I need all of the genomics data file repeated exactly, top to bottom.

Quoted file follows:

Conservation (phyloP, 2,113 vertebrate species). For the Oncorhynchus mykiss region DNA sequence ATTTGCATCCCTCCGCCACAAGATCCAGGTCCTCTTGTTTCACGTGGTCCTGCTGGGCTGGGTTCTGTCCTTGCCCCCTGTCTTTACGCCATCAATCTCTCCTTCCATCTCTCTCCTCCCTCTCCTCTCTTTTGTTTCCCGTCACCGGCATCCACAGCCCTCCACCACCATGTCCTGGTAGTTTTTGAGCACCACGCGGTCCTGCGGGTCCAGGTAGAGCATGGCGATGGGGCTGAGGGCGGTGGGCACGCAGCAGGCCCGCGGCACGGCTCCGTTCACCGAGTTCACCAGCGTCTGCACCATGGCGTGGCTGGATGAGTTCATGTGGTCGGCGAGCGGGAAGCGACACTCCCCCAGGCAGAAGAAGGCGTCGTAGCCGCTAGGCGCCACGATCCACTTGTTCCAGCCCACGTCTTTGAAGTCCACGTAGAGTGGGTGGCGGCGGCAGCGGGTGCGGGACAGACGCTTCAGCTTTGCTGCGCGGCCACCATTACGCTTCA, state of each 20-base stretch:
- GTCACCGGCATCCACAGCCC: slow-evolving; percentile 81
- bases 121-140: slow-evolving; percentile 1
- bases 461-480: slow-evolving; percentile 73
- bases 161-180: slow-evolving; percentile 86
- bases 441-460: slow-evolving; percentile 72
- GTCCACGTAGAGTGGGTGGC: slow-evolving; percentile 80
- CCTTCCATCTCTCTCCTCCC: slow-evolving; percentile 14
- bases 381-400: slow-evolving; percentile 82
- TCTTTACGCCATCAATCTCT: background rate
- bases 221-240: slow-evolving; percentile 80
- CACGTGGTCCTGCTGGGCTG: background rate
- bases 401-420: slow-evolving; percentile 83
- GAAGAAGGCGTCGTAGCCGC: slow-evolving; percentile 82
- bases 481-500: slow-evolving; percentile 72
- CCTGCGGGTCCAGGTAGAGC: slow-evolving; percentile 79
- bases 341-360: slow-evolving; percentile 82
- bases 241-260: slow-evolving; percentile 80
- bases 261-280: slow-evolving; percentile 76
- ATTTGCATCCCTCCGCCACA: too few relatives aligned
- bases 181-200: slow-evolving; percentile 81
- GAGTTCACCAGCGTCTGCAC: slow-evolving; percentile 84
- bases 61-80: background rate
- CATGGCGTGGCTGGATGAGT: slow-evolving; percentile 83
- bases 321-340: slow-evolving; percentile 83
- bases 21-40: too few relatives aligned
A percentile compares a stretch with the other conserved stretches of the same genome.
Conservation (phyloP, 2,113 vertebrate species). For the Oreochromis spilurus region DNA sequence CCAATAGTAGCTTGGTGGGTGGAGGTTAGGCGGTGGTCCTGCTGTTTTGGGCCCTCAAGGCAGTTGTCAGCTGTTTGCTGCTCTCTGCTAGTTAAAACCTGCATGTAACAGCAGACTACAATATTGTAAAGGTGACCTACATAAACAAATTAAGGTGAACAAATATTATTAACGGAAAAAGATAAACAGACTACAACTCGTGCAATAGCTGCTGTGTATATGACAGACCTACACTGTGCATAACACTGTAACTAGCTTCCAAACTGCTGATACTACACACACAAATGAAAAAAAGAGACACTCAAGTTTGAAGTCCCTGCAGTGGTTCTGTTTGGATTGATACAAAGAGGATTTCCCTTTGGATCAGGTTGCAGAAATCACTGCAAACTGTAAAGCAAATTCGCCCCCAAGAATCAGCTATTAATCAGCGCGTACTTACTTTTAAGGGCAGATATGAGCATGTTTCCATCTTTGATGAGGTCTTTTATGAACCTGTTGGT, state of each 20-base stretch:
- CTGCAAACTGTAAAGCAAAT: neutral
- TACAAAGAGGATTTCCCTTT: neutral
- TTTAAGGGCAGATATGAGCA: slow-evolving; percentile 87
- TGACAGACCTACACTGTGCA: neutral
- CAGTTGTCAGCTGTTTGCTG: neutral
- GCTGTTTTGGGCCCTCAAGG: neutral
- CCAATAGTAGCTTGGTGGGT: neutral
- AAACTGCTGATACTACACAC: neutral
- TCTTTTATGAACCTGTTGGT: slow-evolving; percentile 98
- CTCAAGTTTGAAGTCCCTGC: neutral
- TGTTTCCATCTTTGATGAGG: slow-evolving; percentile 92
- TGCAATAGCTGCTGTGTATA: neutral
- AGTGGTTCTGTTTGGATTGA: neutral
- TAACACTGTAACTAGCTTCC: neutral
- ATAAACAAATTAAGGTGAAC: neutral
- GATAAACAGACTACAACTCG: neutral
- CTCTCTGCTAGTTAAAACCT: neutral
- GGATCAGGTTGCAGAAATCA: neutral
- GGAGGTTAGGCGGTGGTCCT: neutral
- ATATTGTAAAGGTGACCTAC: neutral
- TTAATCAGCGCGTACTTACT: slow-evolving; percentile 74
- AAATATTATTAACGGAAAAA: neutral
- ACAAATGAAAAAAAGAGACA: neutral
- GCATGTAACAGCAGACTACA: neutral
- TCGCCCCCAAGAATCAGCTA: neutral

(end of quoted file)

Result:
Conservation (phyloP, 2,113 vertebrate species). For the Oncorhynchus mykiss region DNA sequence ATTTGCATCCCTCCGCCACAAGATCCAGGTCCTCTTGTTTCACGTGGTCCTGCTGGGCTGGGTTCTGTCCTTGCCCCCTGTCTTTACGCCATCAATCTCTCCTTCCATCTCTCTCCTCCCTCTCCTCTCTTTTGTTTCCCGTCACCGGCATCCACAGCCCTCCACCACCATGTCCTGGTAGTTTTTGAGCACCACGCGGTCCTGCGGGTCCAGGTAGAGCATGGCGATGGGGCTGAGGGCGGTGGGCACGCAGCAGGCCCGCGGCACGGCTCCGTTCACCGAGTTCACCAGCGTCTGCACCATGGCGTGGCTGGATGAGTTCATGTGGTCGGCGAGCGGGAAGCGACACTCCCCCAGGCAGAAGAAGGCGTCGTAGCCGCTAGGCGCCACGATCCACTTGTTCCAGCCCACGTCTTTGAAGTCCACGTAGAGTGGGTGGCGGCGGCAGCGGGTGCGGGACAGACGCTTCAGCTTTGCTGCGCGGCCACCATTACGCTTCA, state of each 20-base stretch:
- GTCACCGGCATCCACAGCCC: slow-evolving; percentile 81
- bases 121-140: slow-evolving; percentile 1
- bases 461-480: slow-evolving; percentile 73
- bases 161-180: slow-evolving; percentile 86
- bases 441-460: slow-evolving; percentile 72
- GTCCACGTAGAGTGGGTGGC: slow-evolving; percentile 80
- CCTTCCATCTCTCTCCTCCC: slow-evolving; percentile 14
- bases 381-400: slow-evolving; percentile 82
- TCTTTACGCCATCAATCTCT: background rate
- bases 221-240: slow-evolving; percentile 80
- CACGTGGTCCTGCTGGGCTG: background rate
- bases 401-420: slow-evolving; percentile 83
- GAAGAAGGCGTCGTAGCCGC: slow-evolving; percentile 82
- bases 481-500: slow-evolving; percentile 72
- CCTGCGGGTCCAGGTAGAGC: slow-evolving; percentile 79
- bases 341-360: slow-evolving; percentile 82
- bases 241-260: slow-evolving; percentile 80
- bases 261-280: slow-evolving; percentile 76
- ATTTGCATCCCTCCGCCACA: too few relatives aligned
- bases 181-200: slow-evolving; percentile 81
- GAGTTCACCAGCGTCTGCAC: slow-evolving; percentile 84
- bases 61-80: background rate
- CATGGCGTGGCTGGATGAGT: slow-evolving; percentile 83
- bases 321-340: slow-evolving; percentile 83
- bases 21-40: too few relatives aligned
A percentile compares a stretch with the other conserved stretches of the same genome.
Conservation (phyloP, 2,113 vertebrate species). For the Oreochromis spilurus region DNA sequence CCAATAGTAGCTTGGTGGGTGGAGGTTAGGCGGTGGTCCTGCTGTTTTGGGCCCTCAAGGCAGTTGTCAGCTGTTTGCTGCTCTCTGCTAGTTAAAACCTGCATGTAACAGCAGACTACAATATTGTAAAGGTGACCTACATAAACAAATTAAGGTGAACAAATATTATTAACGGAAAAAGATAAACAGACTACAACTCGTGCAATAGCTGCTGTGTATATGACAGACCTACACTGTGCATAACACTGTAACTAGCTTCCAAACTGCTGATACTACACACACAAATGAAAAAAAGAGACACTCAAGTTTGAAGTCCCTGCAGTGGTTCTGTTTGGATTGATACAAAGAGGATTTCCCTTTGGATCAGGTTGCAGAAATCACTGCAAACTGTAAAGCAAATTCGCCCCCAAGAATCAGCTATTAATCAGCGCGTACTTACTTTTAAGGGCAGATATGAGCATGTTTCCATCTTTGATGAGGTCTTTTATGAACCTGTTGGT, state of each 20-base stretch:
- CTGCAAACTGTAAAGCAAAT: neutral
- TACAAAGAGGATTTCCCTTT: neutral
- TTTAAGGGCAGATATGAGCA: slow-evolving; percentile 87
- TGACAGACCTACACTGTGCA: neutral
- CAGTTGTCAGCTGTTTGCTG: neutral
- GCTGTTTTGGGCCCTCAAGG: neutral
- CCAATAGTAGCTTGGTGGGT: neutral
- AAACTGCTGATACTACACAC: neutral
- TCTTTTATGAACCTGTTGGT: slow-evolving; percentile 98
- CTCAAGTTTGAAGTCCCTGC: neutral
- TGTTTCCATCTTTGATGAGG: slow-evolving; percentile 92
- TGCAATAGCTGCTGTGTATA: neutral
- AGTGGTTCTGTTTGGATTGA: neutral
- TAACACTGTAACTAGCTTCC: neutral
- ATAAACAAATTAAGGTGAAC: neutral
- GATAAACAGACTACAACTCG: neutral
- CTCTCTGCTAGTTAAAACCT: neutral
- GGATCAGGTTGCAGAAATCA: neutral
- GGAGGTTAGGCGGTGGTCCT: neutral
- ATATTGTAAAGGTGACCTAC: neutral
- TTAATCAGCGCGTACTTACT: slow-evolving; percentile 74
- AAATATTATTAACGGAAAAA: neutral
- ACAAATGAAAAAAAGAGACA: neutral
- GCATGTAACAGCAGACTACA: neutral
- TCGCCCCCAAGAATCAGCTA: neutral